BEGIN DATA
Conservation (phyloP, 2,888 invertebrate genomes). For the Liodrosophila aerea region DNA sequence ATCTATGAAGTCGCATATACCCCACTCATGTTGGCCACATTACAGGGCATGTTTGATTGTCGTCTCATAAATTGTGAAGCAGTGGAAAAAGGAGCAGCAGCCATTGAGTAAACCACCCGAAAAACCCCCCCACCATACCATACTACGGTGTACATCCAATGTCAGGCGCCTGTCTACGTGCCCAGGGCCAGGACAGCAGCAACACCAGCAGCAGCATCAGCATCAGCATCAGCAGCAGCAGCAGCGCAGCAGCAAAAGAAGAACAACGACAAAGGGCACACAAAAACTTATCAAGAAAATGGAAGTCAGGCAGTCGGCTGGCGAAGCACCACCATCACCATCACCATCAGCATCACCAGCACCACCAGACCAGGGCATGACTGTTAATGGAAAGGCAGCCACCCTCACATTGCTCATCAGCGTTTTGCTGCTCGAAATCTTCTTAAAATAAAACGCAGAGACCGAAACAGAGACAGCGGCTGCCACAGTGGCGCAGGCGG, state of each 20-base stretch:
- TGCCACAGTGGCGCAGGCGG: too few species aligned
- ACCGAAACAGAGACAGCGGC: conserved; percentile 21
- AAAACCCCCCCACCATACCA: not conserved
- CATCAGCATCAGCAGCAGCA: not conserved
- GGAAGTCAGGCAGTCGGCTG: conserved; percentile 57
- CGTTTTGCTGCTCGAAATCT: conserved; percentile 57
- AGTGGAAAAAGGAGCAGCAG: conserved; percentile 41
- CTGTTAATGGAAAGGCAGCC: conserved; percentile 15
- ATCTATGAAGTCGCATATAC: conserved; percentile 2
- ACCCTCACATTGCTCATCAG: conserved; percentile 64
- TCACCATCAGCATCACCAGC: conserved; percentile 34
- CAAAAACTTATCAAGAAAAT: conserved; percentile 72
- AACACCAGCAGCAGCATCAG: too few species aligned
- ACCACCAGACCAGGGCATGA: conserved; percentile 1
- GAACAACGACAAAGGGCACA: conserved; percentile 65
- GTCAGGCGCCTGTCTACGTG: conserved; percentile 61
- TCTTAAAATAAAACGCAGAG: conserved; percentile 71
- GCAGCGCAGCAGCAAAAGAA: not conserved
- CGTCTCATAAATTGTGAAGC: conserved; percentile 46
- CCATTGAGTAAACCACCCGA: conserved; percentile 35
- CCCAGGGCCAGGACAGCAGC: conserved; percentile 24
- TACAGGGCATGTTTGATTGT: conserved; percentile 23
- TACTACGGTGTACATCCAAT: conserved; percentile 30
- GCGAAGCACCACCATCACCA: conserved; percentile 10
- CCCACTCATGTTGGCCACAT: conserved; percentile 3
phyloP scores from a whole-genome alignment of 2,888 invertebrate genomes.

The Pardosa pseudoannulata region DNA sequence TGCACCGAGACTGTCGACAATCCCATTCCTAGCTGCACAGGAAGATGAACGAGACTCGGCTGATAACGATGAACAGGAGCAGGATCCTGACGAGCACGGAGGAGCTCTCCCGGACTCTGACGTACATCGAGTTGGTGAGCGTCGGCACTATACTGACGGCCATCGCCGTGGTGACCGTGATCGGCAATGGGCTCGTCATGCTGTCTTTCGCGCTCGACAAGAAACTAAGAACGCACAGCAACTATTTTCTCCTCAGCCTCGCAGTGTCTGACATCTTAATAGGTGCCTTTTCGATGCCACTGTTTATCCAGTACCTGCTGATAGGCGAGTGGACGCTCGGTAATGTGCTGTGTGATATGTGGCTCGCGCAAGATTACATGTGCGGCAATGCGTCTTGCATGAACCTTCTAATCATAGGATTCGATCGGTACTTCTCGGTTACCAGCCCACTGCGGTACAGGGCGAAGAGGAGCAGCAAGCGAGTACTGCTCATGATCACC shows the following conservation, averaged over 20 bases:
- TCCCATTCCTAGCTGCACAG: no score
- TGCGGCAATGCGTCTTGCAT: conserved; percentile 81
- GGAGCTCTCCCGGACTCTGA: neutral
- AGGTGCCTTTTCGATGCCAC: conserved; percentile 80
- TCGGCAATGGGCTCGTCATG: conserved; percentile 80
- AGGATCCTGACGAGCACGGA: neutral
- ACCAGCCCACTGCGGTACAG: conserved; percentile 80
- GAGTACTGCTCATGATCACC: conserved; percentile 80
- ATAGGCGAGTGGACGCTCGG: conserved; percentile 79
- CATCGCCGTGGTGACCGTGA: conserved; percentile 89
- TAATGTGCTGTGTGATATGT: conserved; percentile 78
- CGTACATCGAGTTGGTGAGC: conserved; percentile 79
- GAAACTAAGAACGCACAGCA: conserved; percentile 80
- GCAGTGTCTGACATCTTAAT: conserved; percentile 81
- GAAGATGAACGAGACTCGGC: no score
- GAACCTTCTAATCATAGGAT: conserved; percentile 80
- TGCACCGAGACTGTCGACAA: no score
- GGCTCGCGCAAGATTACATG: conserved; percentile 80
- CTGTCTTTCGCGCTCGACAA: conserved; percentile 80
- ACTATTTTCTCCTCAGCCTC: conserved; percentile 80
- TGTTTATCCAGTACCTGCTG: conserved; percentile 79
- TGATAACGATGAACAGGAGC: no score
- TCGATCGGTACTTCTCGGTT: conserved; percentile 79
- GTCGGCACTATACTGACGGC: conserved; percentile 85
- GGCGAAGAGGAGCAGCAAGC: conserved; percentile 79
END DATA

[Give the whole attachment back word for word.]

Conservation (phyloP, 2,888 invertebrate genomes). For the Liodrosophila aerea region DNA sequence ATCTATGAAGTCGCATATACCCCACTCATGTTGGCCACATTACAGGGCATGTTTGATTGTCGTCTCATAAATTGTGAAGCAGTGGAAAAAGGAGCAGCAGCCATTGAGTAAACCACCCGAAAAACCCCCCCACCATACCATACTACGGTGTACATCCAATGTCAGGCGCCTGTCTACGTGCCCAGGGCCAGGACAGCAGCAACACCAGCAGCAGCATCAGCATCAGCATCAGCAGCAGCAGCAGCGCAGCAGCAAAAGAAGAACAACGACAAAGGGCACACAAAAACTTATCAAGAAAATGGAAGTCAGGCAGTCGGCTGGCGAAGCACCACCATCACCATCACCATCAGCATCACCAGCACCACCAGACCAGGGCATGACTGTTAATGGAAAGGCAGCCACCCTCACATTGCTCATCAGCGTTTTGCTGCTCGAAATCTTCTTAAAATAAAACGCAGAGACCGAAACAGAGACAGCGGCTGCCACAGTGGCGCAGGCGG, state of each 20-base stretch:
- TGCCACAGTGGCGCAGGCGG: too few species aligned
- ACCGAAACAGAGACAGCGGC: conserved; percentile 21
- AAAACCCCCCCACCATACCA: not conserved
- CATCAGCATCAGCAGCAGCA: not conserved
- GGAAGTCAGGCAGTCGGCTG: conserved; percentile 57
- CGTTTTGCTGCTCGAAATCT: conserved; percentile 57
- AGTGGAAAAAGGAGCAGCAG: conserved; percentile 41
- CTGTTAATGGAAAGGCAGCC: conserved; percentile 15
- ATCTATGAAGTCGCATATAC: conserved; percentile 2
- ACCCTCACATTGCTCATCAG: conserved; percentile 64
- TCACCATCAGCATCACCAGC: conserved; percentile 34
- CAAAAACTTATCAAGAAAAT: conserved; percentile 72
- AACACCAGCAGCAGCATCAG: too few species aligned
- ACCACCAGACCAGGGCATGA: conserved; percentile 1
- GAACAACGACAAAGGGCACA: conserved; percentile 65
- GTCAGGCGCCTGTCTACGTG: conserved; percentile 61
- TCTTAAAATAAAACGCAGAG: conserved; percentile 71
- GCAGCGCAGCAGCAAAAGAA: not conserved
- CGTCTCATAAATTGTGAAGC: conserved; percentile 46
- CCATTGAGTAAACCACCCGA: conserved; percentile 35
- CCCAGGGCCAGGACAGCAGC: conserved; percentile 24
- TACAGGGCATGTTTGATTGT: conserved; percentile 23
- TACTACGGTGTACATCCAAT: conserved; percentile 30
- GCGAAGCACCACCATCACCA: conserved; percentile 10
- CCCACTCATGTTGGCCACAT: conserved; percentile 3
phyloP scores from a whole-genome alignment of 2,888 invertebrate genomes.

The Pardosa pseudoannulata region DNA sequence TGCACCGAGACTGTCGACAATCCCATTCCTAGCTGCACAGGAAGATGAACGAGACTCGGCTGATAACGATGAACAGGAGCAGGATCCTGACGAGCACGGAGGAGCTCTCCCGGACTCTGACGTACATCGAGTTGGTGAGCGTCGGCACTATACTGACGGCCATCGCCGTGGTGACCGTGATCGGCAATGGGCTCGTCATGCTGTCTTTCGCGCTCGACAAGAAACTAAGAACGCACAGCAACTATTTTCTCCTCAGCCTCGCAGTGTCTGACATCTTAATAGGTGCCTTTTCGATGCCACTGTTTATCCAGTACCTGCTGATAGGCGAGTGGACGCTCGGTAATGTGCTGTGTGATATGTGGCTCGCGCAAGATTACATGTGCGGCAATGCGTCTTGCATGAACCTTCTAATCATAGGATTCGATCGGTACTTCTCGGTTACCAGCCCACTGCGGTACAGGGCGAAGAGGAGCAGCAAGCGAGTACTGCTCATGATCACC shows the following conservation, averaged over 20 bases:
- TCCCATTCCTAGCTGCACAG: no score
- TGCGGCAATGCGTCTTGCAT: conserved; percentile 81
- GGAGCTCTCCCGGACTCTGA: neutral
- AGGTGCCTTTTCGATGCCAC: conserved; percentile 80
- TCGGCAATGGGCTCGTCATG: conserved; percentile 80
- AGGATCCTGACGAGCACGGA: neutral
- ACCAGCCCACTGCGGTACAG: conserved; percentile 80
- GAGTACTGCTCATGATCACC: conserved; percentile 80
- ATAGGCGAGTGGACGCTCGG: conserved; percentile 79
- CATCGCCGTGGTGACCGTGA: conserved; percentile 89
- TAATGTGCTGTGTGATATGT: conserved; percentile 78
- CGTACATCGAGTTGGTGAGC: conserved; percentile 79
- GAAACTAAGAACGCACAGCA: conserved; percentile 80
- GCAGTGTCTGACATCTTAAT: conserved; percentile 81
- GAAGATGAACGAGACTCGGC: no score
- GAACCTTCTAATCATAGGAT: conserved; percentile 80
- TGCACCGAGACTGTCGACAA: no score
- GGCTCGCGCAAGATTACATG: conserved; percentile 80
- CTGTCTTTCGCGCTCGACAA: conserved; percentile 80
- ACTATTTTCTCCTCAGCCTC: conserved; percentile 80
- TGTTTATCCAGTACCTGCTG: conserved; percentile 79
- TGATAACGATGAACAGGAGC: no score
- TCGATCGGTACTTCTCGGTT: conserved; percentile 79
- GTCGGCACTATACTGACGGC: conserved; percentile 85
- GGCGAAGAGGAGCAGCAAGC: conserved; percentile 79